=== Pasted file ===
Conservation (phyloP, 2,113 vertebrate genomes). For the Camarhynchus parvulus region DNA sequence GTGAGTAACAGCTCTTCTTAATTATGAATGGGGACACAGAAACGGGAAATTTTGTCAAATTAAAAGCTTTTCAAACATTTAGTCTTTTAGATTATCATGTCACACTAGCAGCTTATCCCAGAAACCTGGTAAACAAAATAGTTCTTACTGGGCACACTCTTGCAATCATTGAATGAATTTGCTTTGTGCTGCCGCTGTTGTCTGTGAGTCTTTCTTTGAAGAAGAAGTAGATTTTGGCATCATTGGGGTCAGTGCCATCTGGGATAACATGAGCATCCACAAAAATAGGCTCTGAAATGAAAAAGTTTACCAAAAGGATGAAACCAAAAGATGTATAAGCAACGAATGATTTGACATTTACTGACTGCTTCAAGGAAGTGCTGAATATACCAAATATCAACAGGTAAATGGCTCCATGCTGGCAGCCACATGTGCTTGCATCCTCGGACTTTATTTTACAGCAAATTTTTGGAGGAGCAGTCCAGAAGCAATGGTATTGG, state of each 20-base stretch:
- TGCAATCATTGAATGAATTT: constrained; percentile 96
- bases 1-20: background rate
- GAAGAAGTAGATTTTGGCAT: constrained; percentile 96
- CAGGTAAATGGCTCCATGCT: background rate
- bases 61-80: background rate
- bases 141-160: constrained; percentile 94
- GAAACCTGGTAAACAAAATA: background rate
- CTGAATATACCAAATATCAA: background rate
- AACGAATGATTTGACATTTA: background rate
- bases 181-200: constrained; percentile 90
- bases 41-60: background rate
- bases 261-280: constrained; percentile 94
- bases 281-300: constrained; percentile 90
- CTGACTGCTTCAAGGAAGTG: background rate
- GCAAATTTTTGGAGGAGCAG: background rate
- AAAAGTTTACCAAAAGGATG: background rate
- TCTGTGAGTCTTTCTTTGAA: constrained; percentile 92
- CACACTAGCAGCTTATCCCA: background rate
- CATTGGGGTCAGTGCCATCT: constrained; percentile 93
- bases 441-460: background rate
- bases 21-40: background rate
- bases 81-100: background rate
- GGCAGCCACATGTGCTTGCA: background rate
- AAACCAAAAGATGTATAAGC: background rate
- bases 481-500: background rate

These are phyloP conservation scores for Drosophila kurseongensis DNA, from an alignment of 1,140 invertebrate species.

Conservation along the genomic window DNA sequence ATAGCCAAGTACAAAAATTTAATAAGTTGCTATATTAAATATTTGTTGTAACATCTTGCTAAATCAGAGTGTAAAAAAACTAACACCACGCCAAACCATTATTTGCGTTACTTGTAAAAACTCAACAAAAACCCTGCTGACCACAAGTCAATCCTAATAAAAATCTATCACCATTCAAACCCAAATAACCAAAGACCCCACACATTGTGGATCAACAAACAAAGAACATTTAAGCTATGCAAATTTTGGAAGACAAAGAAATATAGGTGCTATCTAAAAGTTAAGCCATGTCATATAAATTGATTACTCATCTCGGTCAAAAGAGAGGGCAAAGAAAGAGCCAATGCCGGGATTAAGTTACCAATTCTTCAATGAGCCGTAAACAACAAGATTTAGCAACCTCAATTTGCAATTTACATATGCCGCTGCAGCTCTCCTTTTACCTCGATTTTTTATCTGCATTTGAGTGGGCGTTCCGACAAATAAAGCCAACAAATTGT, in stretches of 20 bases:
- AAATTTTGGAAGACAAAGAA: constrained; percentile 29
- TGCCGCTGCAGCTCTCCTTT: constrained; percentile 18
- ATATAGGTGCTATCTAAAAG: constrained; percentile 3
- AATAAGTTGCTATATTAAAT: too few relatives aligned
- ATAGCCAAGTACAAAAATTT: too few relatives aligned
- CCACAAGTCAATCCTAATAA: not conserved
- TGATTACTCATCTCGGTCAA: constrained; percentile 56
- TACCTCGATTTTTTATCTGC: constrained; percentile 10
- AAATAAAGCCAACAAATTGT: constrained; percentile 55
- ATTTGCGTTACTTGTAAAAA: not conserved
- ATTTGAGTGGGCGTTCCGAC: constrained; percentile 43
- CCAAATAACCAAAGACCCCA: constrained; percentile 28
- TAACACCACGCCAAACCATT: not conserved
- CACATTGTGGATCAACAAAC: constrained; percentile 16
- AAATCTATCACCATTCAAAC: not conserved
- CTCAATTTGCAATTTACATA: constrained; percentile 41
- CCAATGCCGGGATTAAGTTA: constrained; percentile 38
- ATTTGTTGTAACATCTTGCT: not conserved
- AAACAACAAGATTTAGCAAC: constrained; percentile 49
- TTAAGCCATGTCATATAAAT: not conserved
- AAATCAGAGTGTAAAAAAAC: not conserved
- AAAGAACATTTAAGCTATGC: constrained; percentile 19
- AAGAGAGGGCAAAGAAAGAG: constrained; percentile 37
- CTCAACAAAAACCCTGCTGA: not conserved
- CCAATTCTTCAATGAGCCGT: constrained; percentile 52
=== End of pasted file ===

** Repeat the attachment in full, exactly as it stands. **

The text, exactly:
Conservation (phyloP, 2,113 vertebrate genomes). For the Camarhynchus parvulus region DNA sequence GTGAGTAACAGCTCTTCTTAATTATGAATGGGGACACAGAAACGGGAAATTTTGTCAAATTAAAAGCTTTTCAAACATTTAGTCTTTTAGATTATCATGTCACACTAGCAGCTTATCCCAGAAACCTGGTAAACAAAATAGTTCTTACTGGGCACACTCTTGCAATCATTGAATGAATTTGCTTTGTGCTGCCGCTGTTGTCTGTGAGTCTTTCTTTGAAGAAGAAGTAGATTTTGGCATCATTGGGGTCAGTGCCATCTGGGATAACATGAGCATCCACAAAAATAGGCTCTGAAATGAAAAAGTTTACCAAAAGGATGAAACCAAAAGATGTATAAGCAACGAATGATTTGACATTTACTGACTGCTTCAAGGAAGTGCTGAATATACCAAATATCAACAGGTAAATGGCTCCATGCTGGCAGCCACATGTGCTTGCATCCTCGGACTTTATTTTACAGCAAATTTTTGGAGGAGCAGTCCAGAAGCAATGGTATTGG, state of each 20-base stretch:
- TGCAATCATTGAATGAATTT: constrained; percentile 96
- bases 1-20: background rate
- GAAGAAGTAGATTTTGGCAT: constrained; percentile 96
- CAGGTAAATGGCTCCATGCT: background rate
- bases 61-80: background rate
- bases 141-160: constrained; percentile 94
- GAAACCTGGTAAACAAAATA: background rate
- CTGAATATACCAAATATCAA: background rate
- AACGAATGATTTGACATTTA: background rate
- bases 181-200: constrained; percentile 90
- bases 41-60: background rate
- bases 261-280: constrained; percentile 94
- bases 281-300: constrained; percentile 90
- CTGACTGCTTCAAGGAAGTG: background rate
- GCAAATTTTTGGAGGAGCAG: background rate
- AAAAGTTTACCAAAAGGATG: background rate
- TCTGTGAGTCTTTCTTTGAA: constrained; percentile 92
- CACACTAGCAGCTTATCCCA: background rate
- CATTGGGGTCAGTGCCATCT: constrained; percentile 93
- bases 441-460: background rate
- bases 21-40: background rate
- bases 81-100: background rate
- GGCAGCCACATGTGCTTGCA: background rate
- AAACCAAAAGATGTATAAGC: background rate
- bases 481-500: background rate

These are phyloP conservation scores for Drosophila kurseongensis DNA, from an alignment of 1,140 invertebrate species.

Conservation along the genomic window DNA sequence ATAGCCAAGTACAAAAATTTAATAAGTTGCTATATTAAATATTTGTTGTAACATCTTGCTAAATCAGAGTGTAAAAAAACTAACACCACGCCAAACCATTATTTGCGTTACTTGTAAAAACTCAACAAAAACCCTGCTGACCACAAGTCAATCCTAATAAAAATCTATCACCATTCAAACCCAAATAACCAAAGACCCCACACATTGTGGATCAACAAACAAAGAACATTTAAGCTATGCAAATTTTGGAAGACAAAGAAATATAGGTGCTATCTAAAAGTTAAGCCATGTCATATAAATTGATTACTCATCTCGGTCAAAAGAGAGGGCAAAGAAAGAGCCAATGCCGGGATTAAGTTACCAATTCTTCAATGAGCCGTAAACAACAAGATTTAGCAACCTCAATTTGCAATTTACATATGCCGCTGCAGCTCTCCTTTTACCTCGATTTTTTATCTGCATTTGAGTGGGCGTTCCGACAAATAAAGCCAACAAATTGT, in stretches of 20 bases:
- AAATTTTGGAAGACAAAGAA: constrained; percentile 29
- TGCCGCTGCAGCTCTCCTTT: constrained; percentile 18
- ATATAGGTGCTATCTAAAAG: constrained; percentile 3
- AATAAGTTGCTATATTAAAT: too few relatives aligned
- ATAGCCAAGTACAAAAATTT: too few relatives aligned
- CCACAAGTCAATCCTAATAA: not conserved
- TGATTACTCATCTCGGTCAA: constrained; percentile 56
- TACCTCGATTTTTTATCTGC: constrained; percentile 10
- AAATAAAGCCAACAAATTGT: constrained; percentile 55
- ATTTGCGTTACTTGTAAAAA: not conserved
- ATTTGAGTGGGCGTTCCGAC: constrained; percentile 43
- CCAAATAACCAAAGACCCCA: constrained; percentile 28
- TAACACCACGCCAAACCATT: not conserved
- CACATTGTGGATCAACAAAC: constrained; percentile 16
- AAATCTATCACCATTCAAAC: not conserved
- CTCAATTTGCAATTTACATA: constrained; percentile 41
- CCAATGCCGGGATTAAGTTA: constrained; percentile 38
- ATTTGTTGTAACATCTTGCT: not conserved
- AAACAACAAGATTTAGCAAC: constrained; percentile 49
- TTAAGCCATGTCATATAAAT: not conserved
- AAATCAGAGTGTAAAAAAAC: not conserved
- AAAGAACATTTAAGCTATGC: constrained; percentile 19
- AAGAGAGGGCAAAGAAAGAG: constrained; percentile 37
- CTCAACAAAAACCCTGCTGA: not conserved
- CCAATTCTTCAATGAGCCGT: constrained; percentile 52